Emollient laxatives (aka stool softeners) present a different drawback: The Mayo Clinic explains that they don’t necessarily cause bowel movements to happen. Instead, they just soften the stool to prevent straining when you do go. This might be why Consumer Reports found, in its 2008 laxative review, that “if you have chronic constipation, [stool softeners] probably won’t help much.” We wanted a laxative that offered safe, quick, and effective relief, so we nixed this category as well.
Stimulant laxatives’ negatives outweigh their positives.
Next, we took a close look at stimulant laxatives, which include brands like Dulcolax and Ex-Lax. First, the good news: This category of product definitely works. In fact, the American Gastoenterological Association recommends stimulant laxatives as an accepted course of treatment if gentler laxatives fail.
But stimulant laxatives are also pretty harsh on the body. Dr. Mukherjee explained that this type of product “stimulates the intestines by irritating them,” and regular use can cause dependency. Your colon can forget how to contract on its own, leaving your body unable to produce bowel movements without assistance. The Canadian Society of Intestinal Research recommends that stimulant laxatives be “reserved for use in extreme conditions and only under the recommendation or supervision of a pharmacist or physician.”
So we decided to cut the 22 stimulant laxatives on our list. For people who just need a little relief, there are gentler options.
We scrutinized the instructions and ingredient labels of our remaining contenders.
This left us with a final list of nine contenders. We doubled-down on ingredient labels at this point, removing products with ingredients whose efficacy we couldn’t verify, like Liddell Homeopathic Laxative Oral Spray and TRP Constipation Relief Homeopathic Fast Dissolving Tablets. We also nixed products that included unnecessary add-ins, like Schiff Digestive Advantage Constipation Formula Probiotic Capsules, or whose dosage instructions seemed unrealistic, like the six pills required by LaneLabs H2Go Mini-Tablets.
This ultimately left us with three choices: Phillips’ Genuine Milk of Magnesia Original, MiraLAX Laxative Unflavored, and Phillips’ Laxative Caplets. And after consulting with doctors, we feel pretty confident recommending both.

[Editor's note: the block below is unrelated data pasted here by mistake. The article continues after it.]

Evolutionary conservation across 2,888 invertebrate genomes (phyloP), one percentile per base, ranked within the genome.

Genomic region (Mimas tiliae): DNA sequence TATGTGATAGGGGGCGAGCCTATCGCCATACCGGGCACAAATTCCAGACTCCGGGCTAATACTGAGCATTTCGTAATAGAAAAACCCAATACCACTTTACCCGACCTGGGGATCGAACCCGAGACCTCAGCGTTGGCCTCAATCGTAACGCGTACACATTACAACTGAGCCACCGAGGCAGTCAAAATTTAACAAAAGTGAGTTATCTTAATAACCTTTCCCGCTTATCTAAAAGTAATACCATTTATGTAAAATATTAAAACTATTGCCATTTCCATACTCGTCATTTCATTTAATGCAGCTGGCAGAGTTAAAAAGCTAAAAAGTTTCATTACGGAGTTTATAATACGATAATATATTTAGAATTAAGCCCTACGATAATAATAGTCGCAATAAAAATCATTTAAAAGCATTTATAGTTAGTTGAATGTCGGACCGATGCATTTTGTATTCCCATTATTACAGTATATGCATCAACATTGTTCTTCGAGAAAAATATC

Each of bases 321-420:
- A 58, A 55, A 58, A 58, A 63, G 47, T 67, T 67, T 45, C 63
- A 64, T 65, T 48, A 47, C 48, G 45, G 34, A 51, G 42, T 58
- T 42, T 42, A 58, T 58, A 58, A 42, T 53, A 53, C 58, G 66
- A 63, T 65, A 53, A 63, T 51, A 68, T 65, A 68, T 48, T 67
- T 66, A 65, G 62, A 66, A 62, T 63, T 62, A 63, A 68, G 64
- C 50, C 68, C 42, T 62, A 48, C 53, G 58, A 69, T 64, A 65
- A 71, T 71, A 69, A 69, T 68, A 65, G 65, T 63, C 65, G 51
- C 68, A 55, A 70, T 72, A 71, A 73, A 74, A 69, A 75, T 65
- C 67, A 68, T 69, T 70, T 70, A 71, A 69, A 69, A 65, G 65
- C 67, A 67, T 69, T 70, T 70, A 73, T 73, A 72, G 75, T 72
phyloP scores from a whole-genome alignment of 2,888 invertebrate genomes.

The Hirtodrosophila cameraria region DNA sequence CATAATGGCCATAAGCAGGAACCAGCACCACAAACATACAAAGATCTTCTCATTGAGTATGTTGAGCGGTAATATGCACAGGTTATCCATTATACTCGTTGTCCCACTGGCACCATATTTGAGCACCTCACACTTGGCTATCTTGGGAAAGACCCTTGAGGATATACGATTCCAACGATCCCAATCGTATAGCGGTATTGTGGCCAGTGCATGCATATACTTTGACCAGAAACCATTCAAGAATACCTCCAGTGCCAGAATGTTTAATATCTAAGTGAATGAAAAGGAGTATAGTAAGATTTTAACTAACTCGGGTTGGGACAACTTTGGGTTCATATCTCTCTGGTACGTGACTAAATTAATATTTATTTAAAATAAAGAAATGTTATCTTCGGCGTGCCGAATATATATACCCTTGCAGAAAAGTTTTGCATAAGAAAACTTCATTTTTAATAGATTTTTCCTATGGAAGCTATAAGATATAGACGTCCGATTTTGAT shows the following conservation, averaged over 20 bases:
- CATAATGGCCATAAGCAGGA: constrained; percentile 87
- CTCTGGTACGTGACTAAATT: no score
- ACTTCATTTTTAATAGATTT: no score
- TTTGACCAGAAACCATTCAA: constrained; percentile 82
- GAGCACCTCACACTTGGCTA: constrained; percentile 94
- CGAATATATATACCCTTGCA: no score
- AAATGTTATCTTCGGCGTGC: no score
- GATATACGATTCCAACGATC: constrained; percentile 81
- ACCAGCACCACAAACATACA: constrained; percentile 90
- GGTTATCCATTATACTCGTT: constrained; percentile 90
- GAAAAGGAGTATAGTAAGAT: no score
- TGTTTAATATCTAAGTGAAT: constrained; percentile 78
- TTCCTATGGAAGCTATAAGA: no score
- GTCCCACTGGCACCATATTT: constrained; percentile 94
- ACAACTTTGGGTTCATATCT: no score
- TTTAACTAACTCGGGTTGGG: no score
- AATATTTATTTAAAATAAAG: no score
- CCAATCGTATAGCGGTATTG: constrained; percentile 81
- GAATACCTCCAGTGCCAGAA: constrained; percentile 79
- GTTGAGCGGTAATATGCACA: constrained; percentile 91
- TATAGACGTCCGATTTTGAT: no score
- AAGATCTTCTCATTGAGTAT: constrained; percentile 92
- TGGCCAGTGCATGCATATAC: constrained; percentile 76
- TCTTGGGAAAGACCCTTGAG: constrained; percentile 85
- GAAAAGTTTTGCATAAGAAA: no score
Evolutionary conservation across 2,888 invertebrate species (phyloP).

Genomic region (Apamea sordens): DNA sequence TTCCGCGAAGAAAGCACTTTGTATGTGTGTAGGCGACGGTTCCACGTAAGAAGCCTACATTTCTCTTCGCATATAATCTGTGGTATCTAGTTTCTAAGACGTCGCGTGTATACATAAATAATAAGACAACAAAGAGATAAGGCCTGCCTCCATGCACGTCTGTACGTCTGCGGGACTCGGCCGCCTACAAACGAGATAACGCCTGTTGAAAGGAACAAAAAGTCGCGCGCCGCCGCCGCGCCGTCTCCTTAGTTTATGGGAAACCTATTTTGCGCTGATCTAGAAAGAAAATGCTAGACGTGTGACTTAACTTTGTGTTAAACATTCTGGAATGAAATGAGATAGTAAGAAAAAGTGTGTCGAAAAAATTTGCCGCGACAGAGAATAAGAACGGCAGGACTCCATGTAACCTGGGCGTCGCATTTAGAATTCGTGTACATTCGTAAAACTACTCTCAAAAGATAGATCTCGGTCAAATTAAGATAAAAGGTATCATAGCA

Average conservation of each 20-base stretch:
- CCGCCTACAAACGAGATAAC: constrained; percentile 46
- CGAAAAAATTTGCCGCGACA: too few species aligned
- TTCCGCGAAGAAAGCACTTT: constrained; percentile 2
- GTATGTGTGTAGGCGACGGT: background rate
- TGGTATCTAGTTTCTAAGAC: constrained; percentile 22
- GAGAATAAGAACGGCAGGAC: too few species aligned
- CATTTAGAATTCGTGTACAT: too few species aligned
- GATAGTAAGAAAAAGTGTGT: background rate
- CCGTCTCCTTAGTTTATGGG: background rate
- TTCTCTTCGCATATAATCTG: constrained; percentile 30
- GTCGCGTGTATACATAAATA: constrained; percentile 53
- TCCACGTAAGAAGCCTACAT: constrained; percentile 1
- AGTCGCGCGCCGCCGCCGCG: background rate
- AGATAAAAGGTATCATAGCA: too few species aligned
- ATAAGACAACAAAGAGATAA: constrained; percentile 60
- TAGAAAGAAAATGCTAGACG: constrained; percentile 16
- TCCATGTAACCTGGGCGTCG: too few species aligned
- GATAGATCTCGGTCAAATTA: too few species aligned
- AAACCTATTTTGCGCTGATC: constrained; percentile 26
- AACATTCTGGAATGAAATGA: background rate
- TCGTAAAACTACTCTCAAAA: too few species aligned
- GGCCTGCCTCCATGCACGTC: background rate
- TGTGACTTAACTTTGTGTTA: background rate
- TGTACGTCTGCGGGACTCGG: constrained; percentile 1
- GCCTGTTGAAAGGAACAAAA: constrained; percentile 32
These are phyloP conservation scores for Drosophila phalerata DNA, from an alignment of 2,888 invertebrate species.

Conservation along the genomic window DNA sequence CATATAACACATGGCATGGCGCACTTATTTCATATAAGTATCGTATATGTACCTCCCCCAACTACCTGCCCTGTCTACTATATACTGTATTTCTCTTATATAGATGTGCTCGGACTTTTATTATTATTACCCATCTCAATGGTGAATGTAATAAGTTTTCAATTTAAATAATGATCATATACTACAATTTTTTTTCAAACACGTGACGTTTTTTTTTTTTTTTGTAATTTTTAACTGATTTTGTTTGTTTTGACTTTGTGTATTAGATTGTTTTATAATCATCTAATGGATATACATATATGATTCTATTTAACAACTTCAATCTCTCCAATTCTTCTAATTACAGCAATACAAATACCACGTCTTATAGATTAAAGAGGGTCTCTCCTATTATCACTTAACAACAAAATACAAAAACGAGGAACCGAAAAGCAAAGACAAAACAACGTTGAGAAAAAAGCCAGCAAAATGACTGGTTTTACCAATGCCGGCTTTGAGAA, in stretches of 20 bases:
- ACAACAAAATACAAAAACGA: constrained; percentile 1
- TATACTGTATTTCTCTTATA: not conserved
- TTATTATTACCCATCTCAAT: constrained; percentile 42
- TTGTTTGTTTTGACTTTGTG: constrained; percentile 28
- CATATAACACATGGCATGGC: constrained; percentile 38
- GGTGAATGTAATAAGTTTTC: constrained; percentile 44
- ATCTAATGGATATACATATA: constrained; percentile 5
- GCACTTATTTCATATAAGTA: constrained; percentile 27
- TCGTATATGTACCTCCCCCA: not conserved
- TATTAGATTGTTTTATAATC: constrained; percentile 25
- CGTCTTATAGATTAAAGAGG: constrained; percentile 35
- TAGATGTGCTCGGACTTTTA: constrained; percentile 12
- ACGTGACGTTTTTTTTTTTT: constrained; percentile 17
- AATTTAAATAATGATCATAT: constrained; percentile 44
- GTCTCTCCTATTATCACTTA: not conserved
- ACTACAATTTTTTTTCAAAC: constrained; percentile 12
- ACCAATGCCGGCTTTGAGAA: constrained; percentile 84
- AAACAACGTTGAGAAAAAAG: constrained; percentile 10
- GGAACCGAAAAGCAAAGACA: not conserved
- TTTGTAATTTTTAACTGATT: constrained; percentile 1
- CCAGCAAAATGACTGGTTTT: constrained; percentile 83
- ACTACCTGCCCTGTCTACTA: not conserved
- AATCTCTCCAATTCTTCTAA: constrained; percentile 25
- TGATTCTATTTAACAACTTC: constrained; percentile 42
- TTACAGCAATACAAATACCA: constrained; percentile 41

Our Picks for the Best Laxative
Best for Fast Relief
Phillips’ Genuine Milk of Magnesia Original is a hyperosmotic laxative, which means it draws water into the stool and intestine to encourage bowel movement and make stool easier to pass. And it works quickly: according to its packaging, the product “usually produces bowel movement ½ to 6 hours.”
While prolonged use of a magnesium laxative can lead to an electrolyte imbalance (in turn leading to diarrhea and stomach cramps), Phillips’ Genuine Milk of Magnesia Original is gentle enough when used as directed. Its active ingredient, magnesium hydroxide, is recommended by the American Gastroentrological Association as a good preliminary treatment option for constipation. Side effects are rare, but can include flushed skin, and drowsiness. Because all laxatives can lead to loss of fluids, it’s also important to drink plenty of water to avoid dehydration.
The main drawback is that Phillips’ Genuine Milk of Magnesia Original tastes pretty disgusting. It’s a thin, slightly viscous liquid that you pour into a measuring cap before swallowing. (The consistency put us in mind of laundry softener.) While it has no discernable odor or taste, we found the texture extremely unpleasant: it left a chalky residue in in our mouths that was hard to wash out. We even refrigerated the bottle for six hours to see if it would become any more palatable, and while this made the liquid a bit easier to swallow, it didn’t help with the aftertaste.
One does is 2-4 tablespoons, or one to two gulps, and the product is meant to be taken once daily for no more than seven days.
Like Phillips’, MiraLAX is a hyperosmotic laxative, although it relies on polyethlene glycol rather than magnesium to draw water into the intestine. MiraLAX states that it “generally produces a bowel movement in 1 to 3 days,” versus the six hours advertised by Phillips’ Milk of Magnesia. So if you need relief as soon as possible, Phillips’ is a better bet.
But according to Dr. Leila Kia, Assistant Professor of Medicine at Northwestern University, MiraLAX Laxative is more likely to be recommended by doctors than magnesium-based products like Phillips’. “I typically recommend a trial of soluble fiber (along with increased water intake). If this is ineffective, my first line laxative is polyethylene glycol 3350 (or Miralax),” she told us. “It is safe, effective, and can be titrated up or down to get the desired effect. I start with 17 grams of powder dissolved in 8 ounces of water, once daily.”